June 26 — Nearly 20 years after Enron collapsed, 14 years after he went to prison, and one year after he was released, Skilling continues to fascinate, a measure of the outsized role the company’s rise and fall played in the modern history and psyche of Houston. For years, Enron’s transformation from a small natural gas pipeline company to one of America’s most admired companies was a point of local pride, a success story entailing vision, risk taking and execution.
June 24 — The failure of the Edenville and Sanford dams and the subsequent flooding that destroyed much of downtown Sanford and flooded many homes and businesses in Midland and Saginaw counties is a symptom of a larger climate change crisis facing the United States, according to speakers on a 90-minute webinar Wednesday morning.
June 24 — More generation and uncertainty around peak loads due to stuttering economy should make for less strain on the system. However, the factors that led to last year’s price spikes remain, and new elements have been added to the equation, reinforcing the enormous upside tail risk in pricing.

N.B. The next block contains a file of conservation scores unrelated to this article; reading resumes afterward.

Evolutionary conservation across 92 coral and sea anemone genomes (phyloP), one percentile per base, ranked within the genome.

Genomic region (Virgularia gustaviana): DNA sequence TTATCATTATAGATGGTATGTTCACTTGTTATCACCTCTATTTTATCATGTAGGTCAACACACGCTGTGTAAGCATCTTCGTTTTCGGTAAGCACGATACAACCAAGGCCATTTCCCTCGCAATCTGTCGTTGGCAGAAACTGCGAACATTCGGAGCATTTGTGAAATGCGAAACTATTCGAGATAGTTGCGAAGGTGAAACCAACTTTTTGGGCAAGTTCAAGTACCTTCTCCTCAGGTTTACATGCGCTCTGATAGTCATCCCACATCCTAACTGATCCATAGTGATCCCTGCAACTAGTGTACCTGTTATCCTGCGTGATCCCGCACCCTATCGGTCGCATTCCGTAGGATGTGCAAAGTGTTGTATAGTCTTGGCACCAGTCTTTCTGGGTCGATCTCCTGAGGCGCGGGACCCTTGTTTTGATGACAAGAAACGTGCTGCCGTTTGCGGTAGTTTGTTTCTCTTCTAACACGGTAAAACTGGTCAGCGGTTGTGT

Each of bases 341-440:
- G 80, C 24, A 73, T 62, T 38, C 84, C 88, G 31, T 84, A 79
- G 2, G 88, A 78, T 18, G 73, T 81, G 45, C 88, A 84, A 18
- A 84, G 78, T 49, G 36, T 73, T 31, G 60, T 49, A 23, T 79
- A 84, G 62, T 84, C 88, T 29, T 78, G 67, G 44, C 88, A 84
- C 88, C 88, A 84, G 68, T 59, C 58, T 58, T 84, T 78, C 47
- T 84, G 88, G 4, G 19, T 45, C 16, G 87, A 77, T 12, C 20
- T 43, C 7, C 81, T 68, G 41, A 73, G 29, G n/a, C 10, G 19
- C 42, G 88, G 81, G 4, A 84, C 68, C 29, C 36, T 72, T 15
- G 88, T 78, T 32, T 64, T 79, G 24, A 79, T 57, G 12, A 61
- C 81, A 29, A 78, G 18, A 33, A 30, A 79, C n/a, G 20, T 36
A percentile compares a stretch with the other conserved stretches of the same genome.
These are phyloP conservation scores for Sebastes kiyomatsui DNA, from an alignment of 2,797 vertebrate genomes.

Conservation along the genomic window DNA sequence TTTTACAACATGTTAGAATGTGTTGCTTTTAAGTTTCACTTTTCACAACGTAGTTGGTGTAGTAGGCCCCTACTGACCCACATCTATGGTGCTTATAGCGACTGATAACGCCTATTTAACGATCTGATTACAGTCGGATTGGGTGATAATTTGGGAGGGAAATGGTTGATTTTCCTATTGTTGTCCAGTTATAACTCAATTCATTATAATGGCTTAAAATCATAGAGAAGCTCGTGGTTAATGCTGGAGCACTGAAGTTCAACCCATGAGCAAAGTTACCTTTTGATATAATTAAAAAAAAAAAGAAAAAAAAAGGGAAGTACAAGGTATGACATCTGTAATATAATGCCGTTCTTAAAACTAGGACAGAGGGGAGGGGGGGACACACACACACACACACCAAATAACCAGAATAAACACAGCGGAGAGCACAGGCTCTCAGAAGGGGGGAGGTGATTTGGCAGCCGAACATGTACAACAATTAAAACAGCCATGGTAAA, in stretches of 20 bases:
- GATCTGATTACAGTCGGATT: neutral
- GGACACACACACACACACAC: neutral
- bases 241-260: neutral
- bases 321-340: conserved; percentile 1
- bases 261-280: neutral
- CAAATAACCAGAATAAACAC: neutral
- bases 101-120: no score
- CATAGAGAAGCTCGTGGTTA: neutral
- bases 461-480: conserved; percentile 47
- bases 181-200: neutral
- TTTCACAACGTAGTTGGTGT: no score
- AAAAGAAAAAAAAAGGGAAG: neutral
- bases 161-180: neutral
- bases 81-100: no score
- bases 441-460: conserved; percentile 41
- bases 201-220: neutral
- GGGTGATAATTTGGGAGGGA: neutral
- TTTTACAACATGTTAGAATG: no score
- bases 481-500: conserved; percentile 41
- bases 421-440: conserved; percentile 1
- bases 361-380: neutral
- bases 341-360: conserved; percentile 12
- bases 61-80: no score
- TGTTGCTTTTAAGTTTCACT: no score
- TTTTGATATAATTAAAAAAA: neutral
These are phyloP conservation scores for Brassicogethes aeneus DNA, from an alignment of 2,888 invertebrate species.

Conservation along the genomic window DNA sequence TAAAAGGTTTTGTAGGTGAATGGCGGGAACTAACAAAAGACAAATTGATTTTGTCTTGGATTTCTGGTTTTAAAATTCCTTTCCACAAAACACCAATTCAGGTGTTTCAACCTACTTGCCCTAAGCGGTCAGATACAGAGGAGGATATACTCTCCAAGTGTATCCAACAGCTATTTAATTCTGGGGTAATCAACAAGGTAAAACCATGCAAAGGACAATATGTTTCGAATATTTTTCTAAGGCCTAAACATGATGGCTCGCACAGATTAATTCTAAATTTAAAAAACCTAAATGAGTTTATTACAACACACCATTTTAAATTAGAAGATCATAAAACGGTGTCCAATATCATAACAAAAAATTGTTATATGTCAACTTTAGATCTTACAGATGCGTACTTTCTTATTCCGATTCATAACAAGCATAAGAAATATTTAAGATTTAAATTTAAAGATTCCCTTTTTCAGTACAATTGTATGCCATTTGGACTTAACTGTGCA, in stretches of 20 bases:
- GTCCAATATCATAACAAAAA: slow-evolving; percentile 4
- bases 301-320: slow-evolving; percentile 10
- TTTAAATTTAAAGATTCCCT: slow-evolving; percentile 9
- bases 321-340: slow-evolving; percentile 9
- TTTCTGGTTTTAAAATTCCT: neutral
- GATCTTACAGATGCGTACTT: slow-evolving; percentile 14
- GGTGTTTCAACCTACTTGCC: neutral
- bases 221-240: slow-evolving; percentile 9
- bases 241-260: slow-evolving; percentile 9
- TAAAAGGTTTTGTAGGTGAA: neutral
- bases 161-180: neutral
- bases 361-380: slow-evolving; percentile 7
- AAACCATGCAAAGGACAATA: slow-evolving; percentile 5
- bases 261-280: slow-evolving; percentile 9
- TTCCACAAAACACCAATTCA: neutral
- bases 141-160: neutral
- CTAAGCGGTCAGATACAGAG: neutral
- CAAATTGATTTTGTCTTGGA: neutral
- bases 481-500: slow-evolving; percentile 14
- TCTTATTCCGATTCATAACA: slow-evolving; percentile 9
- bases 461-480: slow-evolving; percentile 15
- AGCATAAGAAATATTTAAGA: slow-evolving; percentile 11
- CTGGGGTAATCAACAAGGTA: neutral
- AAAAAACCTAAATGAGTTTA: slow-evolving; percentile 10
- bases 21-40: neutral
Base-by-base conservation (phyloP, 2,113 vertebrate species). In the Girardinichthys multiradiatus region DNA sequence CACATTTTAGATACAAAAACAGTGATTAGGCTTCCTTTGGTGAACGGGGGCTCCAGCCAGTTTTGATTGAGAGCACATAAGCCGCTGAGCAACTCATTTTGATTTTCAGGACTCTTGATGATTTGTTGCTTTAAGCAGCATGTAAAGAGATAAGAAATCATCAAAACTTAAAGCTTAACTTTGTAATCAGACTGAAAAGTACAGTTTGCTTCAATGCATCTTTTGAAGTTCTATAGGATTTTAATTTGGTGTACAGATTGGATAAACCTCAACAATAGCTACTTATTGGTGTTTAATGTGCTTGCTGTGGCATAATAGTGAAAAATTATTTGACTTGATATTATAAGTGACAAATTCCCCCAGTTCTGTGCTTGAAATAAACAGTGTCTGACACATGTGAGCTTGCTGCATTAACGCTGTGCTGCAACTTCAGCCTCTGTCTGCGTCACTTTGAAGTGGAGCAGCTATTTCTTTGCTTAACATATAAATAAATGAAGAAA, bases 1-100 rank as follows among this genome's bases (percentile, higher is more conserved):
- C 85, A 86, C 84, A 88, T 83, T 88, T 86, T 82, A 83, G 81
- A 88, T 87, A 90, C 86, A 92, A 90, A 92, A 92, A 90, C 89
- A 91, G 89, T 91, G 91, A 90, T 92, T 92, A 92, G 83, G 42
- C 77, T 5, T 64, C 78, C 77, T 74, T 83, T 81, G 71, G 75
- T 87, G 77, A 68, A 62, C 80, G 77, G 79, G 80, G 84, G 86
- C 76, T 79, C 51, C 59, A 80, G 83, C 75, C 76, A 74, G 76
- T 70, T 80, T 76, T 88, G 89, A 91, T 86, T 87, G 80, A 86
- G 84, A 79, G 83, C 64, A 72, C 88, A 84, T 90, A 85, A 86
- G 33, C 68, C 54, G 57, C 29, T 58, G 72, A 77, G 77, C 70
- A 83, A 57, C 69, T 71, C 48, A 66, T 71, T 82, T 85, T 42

June 24 — ERCOT North Hub July-August strip has been trading far under $100/MWh over the past seven days. Currently, the package is trading on the Intercontinental Exchange at an average of about $93.00/MWh. The last time the July-August strip traded above $100/MWh was on June 17, settling right around $101/MWh. For comparison, ERCOT North Hub power sat at an average of $109.55/MWh for July-August of 2019.
June 24 — The shale play had a total of 11 rigs at the end of last week, down from 13 the week prior, according to the latest data from oilfield services firm Baker Hughes Inc. South Texas, which encompasses the Eagle Ford as well as other oil and gas formations like the Austin Chalk and the San Antonio area, had 17 rigs total after holding at 19 for two weeks, according to the Business Journal’s analysis of the data. To arrive at that number, the Business Journal tallied rig counts from Railroad Commission of Texas districts 1-4.